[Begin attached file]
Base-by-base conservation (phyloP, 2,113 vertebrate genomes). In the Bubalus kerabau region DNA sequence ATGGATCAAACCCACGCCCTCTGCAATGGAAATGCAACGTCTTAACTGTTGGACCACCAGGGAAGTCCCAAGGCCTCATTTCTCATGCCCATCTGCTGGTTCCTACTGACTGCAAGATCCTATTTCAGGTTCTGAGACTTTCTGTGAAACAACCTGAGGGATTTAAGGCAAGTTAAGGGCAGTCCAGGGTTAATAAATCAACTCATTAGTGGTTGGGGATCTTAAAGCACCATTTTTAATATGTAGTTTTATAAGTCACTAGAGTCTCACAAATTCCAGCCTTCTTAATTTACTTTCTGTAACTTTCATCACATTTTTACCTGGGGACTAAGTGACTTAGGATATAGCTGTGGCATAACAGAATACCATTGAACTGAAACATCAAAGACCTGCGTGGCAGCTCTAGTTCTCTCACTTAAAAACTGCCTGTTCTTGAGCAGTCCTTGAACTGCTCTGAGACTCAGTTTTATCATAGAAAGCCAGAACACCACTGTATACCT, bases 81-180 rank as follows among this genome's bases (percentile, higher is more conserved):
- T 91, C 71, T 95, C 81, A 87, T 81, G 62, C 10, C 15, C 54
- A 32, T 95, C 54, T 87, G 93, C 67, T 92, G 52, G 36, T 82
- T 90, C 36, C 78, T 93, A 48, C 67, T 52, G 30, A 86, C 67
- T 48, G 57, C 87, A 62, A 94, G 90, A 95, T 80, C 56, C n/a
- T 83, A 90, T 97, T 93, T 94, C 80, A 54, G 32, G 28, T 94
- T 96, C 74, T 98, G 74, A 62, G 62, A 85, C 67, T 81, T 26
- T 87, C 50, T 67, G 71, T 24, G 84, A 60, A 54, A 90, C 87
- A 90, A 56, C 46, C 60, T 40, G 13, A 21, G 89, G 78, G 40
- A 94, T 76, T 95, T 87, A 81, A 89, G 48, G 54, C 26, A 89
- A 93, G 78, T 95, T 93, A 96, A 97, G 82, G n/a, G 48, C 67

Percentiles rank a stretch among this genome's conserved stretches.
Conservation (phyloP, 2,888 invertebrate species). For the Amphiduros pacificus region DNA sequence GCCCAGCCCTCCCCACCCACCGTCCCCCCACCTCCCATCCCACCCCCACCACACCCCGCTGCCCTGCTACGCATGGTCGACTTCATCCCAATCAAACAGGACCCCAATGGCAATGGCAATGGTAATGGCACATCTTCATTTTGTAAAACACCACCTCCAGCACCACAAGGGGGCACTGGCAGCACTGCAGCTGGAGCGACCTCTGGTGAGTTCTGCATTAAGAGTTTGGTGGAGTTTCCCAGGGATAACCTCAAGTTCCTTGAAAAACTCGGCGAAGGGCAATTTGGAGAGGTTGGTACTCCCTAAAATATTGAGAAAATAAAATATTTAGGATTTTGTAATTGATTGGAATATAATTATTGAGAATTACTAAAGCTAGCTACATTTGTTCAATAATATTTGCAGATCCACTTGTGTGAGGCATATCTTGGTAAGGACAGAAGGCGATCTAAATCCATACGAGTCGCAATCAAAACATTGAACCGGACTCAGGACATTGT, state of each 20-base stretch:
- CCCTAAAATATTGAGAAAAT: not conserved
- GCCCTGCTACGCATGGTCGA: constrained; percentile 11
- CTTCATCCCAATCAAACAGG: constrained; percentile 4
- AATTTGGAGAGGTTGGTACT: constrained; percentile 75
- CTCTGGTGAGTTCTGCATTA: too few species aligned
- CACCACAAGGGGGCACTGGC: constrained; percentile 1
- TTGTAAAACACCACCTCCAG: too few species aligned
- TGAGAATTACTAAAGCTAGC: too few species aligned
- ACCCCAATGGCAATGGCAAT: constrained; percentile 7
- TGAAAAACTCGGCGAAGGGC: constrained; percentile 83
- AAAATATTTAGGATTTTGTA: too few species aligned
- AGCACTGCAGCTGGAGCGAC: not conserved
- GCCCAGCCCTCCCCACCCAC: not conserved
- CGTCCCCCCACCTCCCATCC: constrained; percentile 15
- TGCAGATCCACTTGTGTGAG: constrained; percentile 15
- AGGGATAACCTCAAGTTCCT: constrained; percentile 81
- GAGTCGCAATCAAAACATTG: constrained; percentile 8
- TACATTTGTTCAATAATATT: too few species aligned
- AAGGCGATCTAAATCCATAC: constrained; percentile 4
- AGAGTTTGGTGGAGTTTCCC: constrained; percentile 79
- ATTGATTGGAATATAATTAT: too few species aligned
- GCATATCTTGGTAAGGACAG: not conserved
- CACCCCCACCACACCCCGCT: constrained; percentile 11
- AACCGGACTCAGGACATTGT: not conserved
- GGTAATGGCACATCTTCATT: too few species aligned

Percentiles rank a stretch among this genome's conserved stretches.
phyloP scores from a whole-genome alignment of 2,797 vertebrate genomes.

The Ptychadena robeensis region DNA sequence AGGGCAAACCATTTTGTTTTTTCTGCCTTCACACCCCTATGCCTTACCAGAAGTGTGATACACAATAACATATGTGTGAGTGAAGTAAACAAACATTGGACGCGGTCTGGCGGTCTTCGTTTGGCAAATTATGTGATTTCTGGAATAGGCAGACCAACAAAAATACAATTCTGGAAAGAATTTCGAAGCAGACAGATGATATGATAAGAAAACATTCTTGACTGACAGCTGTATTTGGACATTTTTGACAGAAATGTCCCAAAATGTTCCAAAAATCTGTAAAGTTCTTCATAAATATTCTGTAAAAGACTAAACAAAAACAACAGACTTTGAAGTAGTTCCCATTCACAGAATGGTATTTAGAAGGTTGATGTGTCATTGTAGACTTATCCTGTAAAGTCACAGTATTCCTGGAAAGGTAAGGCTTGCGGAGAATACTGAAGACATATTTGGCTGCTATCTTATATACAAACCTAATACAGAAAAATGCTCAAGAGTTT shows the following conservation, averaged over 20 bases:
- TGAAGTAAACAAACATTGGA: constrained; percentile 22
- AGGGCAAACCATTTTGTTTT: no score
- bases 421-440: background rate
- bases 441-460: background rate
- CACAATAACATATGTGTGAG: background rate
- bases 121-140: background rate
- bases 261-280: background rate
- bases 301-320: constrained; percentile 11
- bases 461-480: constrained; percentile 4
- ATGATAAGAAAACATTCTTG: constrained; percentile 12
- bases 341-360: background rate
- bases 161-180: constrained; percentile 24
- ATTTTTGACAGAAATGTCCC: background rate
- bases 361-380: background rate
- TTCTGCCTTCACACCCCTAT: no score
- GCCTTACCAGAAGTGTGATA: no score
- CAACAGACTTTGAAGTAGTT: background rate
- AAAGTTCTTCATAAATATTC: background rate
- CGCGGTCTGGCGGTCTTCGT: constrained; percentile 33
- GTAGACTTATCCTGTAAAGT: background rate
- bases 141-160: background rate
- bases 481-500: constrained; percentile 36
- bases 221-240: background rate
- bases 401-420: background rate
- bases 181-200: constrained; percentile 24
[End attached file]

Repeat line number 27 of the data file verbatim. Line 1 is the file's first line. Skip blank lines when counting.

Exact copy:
- CGTCCCCCCACCTCCCATCC: constrained; percentile 15